More work needed to make Prince George’s County animal services “great”

This is a reprint of an opinion piece from the Prince George’s Gazette.  It highlights the continuing failure at the Prince George’s Animal Services Facility (i.e.,the Pound).  Millions and millions of dollars spent on a new state of the art facility, but we’ve had nothing but more killing and less adoptions than ever before.  It’s a county-run facility; the county Administration has, predictably, circled the wagons and refuses to acknowledge the huge gap in service. — MDF 

 

Gazette.Net
Maryland Community News

 


 

Published: Thursday, July 28, 2011

While open admission municipal shelters around the country are moving toward the goal of saving 90 percent or more of all animals taken in, there have also been some changes in the outcomes at the Prince George’s County Animal Services Facility.
To consider one success story, for example: The Town Lake Animal Center, which serves Austin, Texas, and Travis County, and takes in 23,000 animals per year, has been saving 90 percent or more of all animals for the past six months. During the month of June, 100 TLAC foster families cared for the special needs of more than 900 pets. The TLAC adopted 49 pets at a special adoption event on the Fourth of July, by offering them for $4.
To contrast TLAC with the Prince George’s Animal Services Facility, TLAC receives more than twice the number of animals as ASF. Prince George’s County does not have a foster program. Prince George’s County ASF was closed July 4. It is a common practice at the ASF that before a holiday all animals which have been held for their legal minimum holding period are killed. Over the past 10 years, on average, 60 percent of all animals taken in alive were killed.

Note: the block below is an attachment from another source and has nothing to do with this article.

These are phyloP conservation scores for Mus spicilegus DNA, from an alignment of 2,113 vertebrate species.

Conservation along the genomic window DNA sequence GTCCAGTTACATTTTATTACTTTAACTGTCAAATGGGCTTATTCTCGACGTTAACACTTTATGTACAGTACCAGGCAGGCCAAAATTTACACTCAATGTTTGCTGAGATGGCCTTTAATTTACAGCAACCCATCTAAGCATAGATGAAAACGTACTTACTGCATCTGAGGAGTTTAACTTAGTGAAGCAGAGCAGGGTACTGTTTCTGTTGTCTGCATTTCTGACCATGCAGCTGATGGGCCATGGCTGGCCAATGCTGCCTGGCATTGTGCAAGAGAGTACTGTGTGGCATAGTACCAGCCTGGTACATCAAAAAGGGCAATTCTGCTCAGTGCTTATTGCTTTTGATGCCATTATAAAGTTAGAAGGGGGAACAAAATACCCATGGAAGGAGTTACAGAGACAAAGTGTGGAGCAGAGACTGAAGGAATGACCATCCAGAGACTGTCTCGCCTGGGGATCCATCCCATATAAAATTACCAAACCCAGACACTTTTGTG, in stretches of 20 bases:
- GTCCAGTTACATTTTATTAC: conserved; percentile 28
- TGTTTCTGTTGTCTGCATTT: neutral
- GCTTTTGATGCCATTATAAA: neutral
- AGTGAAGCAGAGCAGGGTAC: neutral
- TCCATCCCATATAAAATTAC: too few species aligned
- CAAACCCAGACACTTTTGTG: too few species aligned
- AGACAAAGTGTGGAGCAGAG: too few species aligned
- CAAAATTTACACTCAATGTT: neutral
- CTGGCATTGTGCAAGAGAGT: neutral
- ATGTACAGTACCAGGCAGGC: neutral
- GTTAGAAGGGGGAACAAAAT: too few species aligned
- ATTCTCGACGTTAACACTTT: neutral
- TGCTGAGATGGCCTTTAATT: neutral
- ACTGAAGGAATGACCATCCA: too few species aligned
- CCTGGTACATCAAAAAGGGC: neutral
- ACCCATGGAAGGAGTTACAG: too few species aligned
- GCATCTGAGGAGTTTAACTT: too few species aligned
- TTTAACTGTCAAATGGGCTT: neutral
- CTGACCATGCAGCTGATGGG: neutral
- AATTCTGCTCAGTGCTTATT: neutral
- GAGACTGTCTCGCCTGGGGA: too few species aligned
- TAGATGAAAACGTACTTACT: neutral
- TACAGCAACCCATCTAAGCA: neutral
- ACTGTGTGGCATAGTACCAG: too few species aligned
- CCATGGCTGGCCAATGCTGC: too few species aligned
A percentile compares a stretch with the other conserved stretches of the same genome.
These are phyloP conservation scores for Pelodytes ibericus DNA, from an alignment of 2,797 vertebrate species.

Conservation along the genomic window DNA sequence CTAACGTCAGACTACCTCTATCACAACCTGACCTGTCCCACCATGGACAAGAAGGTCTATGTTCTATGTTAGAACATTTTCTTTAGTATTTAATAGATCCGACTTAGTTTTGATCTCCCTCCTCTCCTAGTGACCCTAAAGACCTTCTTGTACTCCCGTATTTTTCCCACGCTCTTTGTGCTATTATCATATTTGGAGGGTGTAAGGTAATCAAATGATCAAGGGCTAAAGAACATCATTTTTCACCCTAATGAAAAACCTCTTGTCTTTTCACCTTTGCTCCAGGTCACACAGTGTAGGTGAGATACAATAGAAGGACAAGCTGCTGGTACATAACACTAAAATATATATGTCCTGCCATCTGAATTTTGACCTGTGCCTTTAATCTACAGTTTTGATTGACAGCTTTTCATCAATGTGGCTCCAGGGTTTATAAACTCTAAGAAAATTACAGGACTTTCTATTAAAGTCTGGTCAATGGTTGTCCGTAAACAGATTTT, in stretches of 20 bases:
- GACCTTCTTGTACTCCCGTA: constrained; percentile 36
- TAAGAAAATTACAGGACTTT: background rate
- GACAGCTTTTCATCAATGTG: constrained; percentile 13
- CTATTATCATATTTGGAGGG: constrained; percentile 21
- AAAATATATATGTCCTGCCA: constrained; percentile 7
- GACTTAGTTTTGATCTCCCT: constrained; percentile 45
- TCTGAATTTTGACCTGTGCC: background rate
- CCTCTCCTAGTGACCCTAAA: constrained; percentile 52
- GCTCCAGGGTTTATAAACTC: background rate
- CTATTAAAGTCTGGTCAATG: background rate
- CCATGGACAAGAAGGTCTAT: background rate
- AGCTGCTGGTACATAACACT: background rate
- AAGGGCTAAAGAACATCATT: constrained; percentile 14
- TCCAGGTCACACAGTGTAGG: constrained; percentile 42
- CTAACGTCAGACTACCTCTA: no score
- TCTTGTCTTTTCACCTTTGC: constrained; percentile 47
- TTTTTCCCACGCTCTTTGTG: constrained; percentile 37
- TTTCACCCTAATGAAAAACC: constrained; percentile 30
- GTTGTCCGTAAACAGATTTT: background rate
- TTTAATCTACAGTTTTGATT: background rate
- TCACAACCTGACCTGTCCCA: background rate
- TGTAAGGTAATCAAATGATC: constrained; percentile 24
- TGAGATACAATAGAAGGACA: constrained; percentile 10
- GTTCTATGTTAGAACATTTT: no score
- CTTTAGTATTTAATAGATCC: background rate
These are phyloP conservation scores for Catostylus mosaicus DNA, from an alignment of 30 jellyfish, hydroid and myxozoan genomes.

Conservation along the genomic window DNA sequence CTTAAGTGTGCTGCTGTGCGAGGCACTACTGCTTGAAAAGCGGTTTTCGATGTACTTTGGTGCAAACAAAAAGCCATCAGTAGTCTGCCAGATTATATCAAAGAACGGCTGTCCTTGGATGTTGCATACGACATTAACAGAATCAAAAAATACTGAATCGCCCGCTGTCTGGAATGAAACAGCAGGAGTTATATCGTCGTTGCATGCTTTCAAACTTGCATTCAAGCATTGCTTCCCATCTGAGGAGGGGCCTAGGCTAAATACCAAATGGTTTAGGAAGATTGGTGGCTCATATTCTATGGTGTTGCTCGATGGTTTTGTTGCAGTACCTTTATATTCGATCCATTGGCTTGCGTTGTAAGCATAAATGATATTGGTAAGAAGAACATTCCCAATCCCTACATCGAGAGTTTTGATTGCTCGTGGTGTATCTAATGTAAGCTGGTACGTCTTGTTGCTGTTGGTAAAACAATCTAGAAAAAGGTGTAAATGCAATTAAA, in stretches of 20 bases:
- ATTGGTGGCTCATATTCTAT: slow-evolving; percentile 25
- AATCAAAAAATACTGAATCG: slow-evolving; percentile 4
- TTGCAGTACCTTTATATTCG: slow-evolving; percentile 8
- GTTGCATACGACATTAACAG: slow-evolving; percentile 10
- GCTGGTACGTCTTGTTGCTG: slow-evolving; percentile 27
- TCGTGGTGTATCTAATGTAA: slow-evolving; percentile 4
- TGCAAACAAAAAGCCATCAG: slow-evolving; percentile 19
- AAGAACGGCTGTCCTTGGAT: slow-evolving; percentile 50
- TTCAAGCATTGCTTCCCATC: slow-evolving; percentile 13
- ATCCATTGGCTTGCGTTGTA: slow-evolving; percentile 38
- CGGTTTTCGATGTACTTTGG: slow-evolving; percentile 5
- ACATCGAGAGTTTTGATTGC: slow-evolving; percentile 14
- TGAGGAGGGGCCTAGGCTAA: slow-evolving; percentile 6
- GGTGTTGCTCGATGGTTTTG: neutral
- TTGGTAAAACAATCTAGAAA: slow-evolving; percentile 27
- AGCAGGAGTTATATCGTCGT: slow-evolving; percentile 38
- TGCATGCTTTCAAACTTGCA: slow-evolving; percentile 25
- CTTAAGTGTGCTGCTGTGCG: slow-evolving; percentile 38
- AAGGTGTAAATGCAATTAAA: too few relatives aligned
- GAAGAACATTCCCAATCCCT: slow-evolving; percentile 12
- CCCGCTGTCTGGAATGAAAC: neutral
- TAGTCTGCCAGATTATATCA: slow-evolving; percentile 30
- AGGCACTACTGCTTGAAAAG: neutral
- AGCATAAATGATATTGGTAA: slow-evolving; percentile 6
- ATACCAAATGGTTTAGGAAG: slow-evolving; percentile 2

Even so, during the past year, there have been significant changes in the outcomes at the Prince George’s ASF, as documented by their report for the month of May. Between May 2010 and May 2011, the number of “adoptions” (in-house plus transfers to rescue groups) dropped from 440 to 291, a decrease of 33 percent. Still, approximately two-thirds of these adoptions were done by local nonprofit rescue groups. During the same time, the number of “euthanasias” (more correctly “killings,” since few were terminally ill or suffering) rose from 468 to 684, an increase of 46 percent. Two very significant changes — both in the wrong direction.
Now that County Executive [Rushern] Baker’s appointment of the director of the Department of Environmental Resources has been confirmed, maybe we can get started on the road to “great” by observing Jim Collins’ Rule No. 1 and “get the right people on the bus.”
Timothy W. Saffell of Bowie is president of Prince Georges Feral Friends, SPCA.

 
© 2011 Post-Newsweek Media, Inc./Gazette.Ne

 

http://www.gazette.net/article/20110728/OPINION/707289965&template=gazette 

 

 

 

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